Appeals Court Paves the Way for Migrant Teen to Get an Abortion

Scott Applewhite/AP

A federal appeals court on Tuesday ordered the Trump administration to allow Jane Doe—an undocumented pregnant minor currently being housed in a federal refugee shelter in Texas—to obtain the abortion she has sought since the middle of September. The Office of Refugee Resettlement (ORR), part of the Department of Health and Human Services (HHS), has for weeks refused to allow Doe to leave the shelter to obtain the abortion, citing their opposition to facilitating the procedure even after Doe secured a state court order authorizing it, as well as private funding and transportation.  

The highly-watched case has gone through many court challenges since late September. Doe was scheduled to have her state-mandated counseling appointment on September 28, with the abortion procedure to follow the next day. However the ORR-contracted shelter where she is being housed, and at the federal office’s direction, refused to transport her to the appointment. Instead they took her to a counseling session at a religiously-affiliated, anti-abortion crisis pregnancy center. This kicked off a series of court challenges—first in Texas, and now in Washington, DC. 

Last Friday, a three-judge panel on the DC circuit ruled in the Trump administration’s favor, putting a stay on a District Court order that required the government to allow Doe to go to her abortion appointments and gave HHS 11 days to find Doe a sponsor who would take her out of government custody, thereby rendering the case moot. The ruling meant more delays for Doe, who is approaching the 16th week of pregnancy and, because of the ongoing legal back-and-forth, is coming up against the Texas ban on abortion after 20 weeks.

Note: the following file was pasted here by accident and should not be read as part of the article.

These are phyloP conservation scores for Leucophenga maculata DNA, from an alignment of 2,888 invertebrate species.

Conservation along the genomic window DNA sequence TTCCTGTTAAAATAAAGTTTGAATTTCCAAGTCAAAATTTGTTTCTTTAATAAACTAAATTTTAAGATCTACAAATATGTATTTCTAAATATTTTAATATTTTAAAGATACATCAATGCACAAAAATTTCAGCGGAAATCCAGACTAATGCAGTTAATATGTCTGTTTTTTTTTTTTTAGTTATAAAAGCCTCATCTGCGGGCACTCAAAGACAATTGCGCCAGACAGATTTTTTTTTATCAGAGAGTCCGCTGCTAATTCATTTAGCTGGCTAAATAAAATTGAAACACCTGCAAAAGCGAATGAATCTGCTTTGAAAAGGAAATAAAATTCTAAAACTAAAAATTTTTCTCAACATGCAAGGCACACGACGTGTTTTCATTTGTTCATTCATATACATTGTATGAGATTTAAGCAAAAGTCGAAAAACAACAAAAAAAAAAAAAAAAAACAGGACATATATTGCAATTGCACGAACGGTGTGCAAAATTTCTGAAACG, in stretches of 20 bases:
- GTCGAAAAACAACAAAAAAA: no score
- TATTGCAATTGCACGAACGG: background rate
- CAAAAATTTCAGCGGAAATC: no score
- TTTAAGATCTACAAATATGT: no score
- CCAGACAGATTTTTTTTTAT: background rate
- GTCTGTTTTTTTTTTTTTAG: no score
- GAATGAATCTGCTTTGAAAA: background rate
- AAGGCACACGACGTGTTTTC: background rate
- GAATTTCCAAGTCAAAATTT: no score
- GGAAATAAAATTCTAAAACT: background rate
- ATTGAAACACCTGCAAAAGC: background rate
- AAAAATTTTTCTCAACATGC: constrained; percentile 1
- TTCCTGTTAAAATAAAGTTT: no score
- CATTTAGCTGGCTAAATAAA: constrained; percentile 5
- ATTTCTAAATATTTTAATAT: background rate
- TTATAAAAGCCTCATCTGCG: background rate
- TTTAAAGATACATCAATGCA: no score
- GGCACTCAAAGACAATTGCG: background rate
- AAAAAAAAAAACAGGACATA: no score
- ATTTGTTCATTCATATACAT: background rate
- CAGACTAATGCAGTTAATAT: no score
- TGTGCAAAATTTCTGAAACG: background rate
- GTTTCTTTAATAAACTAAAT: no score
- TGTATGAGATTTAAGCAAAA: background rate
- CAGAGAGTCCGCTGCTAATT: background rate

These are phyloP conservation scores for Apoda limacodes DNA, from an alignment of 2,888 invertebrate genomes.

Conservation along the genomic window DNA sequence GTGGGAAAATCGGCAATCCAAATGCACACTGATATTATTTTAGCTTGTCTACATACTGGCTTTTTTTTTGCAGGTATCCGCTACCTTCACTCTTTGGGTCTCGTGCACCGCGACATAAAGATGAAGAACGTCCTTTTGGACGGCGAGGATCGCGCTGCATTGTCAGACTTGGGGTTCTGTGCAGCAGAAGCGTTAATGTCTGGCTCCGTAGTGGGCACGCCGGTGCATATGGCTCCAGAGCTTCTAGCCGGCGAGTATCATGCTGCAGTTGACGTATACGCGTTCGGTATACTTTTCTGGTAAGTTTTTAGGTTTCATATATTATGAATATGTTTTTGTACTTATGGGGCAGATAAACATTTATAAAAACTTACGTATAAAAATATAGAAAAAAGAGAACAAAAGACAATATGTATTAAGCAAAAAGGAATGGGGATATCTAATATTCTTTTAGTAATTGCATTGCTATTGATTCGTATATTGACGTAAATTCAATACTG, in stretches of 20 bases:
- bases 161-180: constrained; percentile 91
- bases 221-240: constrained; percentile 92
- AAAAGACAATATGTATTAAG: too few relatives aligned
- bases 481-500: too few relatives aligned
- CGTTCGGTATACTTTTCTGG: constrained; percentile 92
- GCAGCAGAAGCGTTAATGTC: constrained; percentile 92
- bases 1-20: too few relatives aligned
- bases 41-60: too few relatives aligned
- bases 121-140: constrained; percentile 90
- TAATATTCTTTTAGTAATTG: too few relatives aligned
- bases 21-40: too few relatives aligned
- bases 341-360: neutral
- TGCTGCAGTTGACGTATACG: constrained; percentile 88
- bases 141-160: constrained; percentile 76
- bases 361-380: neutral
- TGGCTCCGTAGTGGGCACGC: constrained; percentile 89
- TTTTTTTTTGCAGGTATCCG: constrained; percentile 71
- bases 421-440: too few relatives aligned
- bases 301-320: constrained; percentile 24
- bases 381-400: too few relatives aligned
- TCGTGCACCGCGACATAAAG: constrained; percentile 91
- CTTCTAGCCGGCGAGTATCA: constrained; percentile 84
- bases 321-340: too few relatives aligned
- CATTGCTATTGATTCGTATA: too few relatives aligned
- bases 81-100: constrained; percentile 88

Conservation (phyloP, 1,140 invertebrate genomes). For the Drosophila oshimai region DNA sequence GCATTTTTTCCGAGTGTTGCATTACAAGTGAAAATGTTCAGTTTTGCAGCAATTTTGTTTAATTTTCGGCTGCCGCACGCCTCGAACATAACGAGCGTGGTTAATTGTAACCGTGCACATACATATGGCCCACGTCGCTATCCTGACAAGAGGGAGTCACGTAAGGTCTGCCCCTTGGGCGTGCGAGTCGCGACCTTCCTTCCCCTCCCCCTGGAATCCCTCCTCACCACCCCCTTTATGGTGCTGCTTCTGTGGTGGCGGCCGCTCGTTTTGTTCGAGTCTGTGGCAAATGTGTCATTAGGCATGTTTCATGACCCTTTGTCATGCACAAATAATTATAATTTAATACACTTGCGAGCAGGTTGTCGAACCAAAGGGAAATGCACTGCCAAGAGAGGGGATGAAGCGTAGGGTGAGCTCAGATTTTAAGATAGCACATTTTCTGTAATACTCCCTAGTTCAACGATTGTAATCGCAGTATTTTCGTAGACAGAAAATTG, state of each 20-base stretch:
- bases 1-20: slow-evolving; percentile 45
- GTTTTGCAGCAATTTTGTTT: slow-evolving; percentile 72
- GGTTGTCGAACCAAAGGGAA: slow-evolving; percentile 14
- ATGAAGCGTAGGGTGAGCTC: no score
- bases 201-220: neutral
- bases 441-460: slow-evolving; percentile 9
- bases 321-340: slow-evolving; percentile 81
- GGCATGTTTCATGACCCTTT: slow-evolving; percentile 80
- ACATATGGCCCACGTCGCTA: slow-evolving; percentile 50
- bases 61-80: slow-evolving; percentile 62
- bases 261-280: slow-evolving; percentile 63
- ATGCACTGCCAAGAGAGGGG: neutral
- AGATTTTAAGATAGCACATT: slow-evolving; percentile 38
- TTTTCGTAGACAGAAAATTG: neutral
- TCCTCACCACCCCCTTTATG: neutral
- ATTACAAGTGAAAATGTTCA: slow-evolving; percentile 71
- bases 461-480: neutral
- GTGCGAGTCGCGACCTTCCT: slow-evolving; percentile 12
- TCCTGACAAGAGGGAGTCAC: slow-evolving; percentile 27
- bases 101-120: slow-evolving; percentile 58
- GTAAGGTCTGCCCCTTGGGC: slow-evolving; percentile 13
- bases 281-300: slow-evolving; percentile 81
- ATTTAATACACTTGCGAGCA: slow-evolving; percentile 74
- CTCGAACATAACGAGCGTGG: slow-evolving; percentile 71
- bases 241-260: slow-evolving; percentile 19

In response, ACLU attorneys for Doe asked for an en banc review of the case by the DC circuit—in which all the court’s judges assess the case. This was granted and the court ruled on the case on Tuesday without hearing additional oral arguments from either side. The majority decision lifted the stay on the District Court’s order, requiring the government to promptly allow Doe’s abortion and asking the District Court to update the government’s deadlines for compliance with the order.

“Fortunately, today’s decision rights a grave constitutional wrong by the government,” wrote Judge Patricia Millett in a concurring opinion. 

But Doe may still have a few hurdles to jump through before obtaining her abortion: The government can still decide to appeal this decision up to the Supreme Court. 

You can read the full court order and attached opinions below: 

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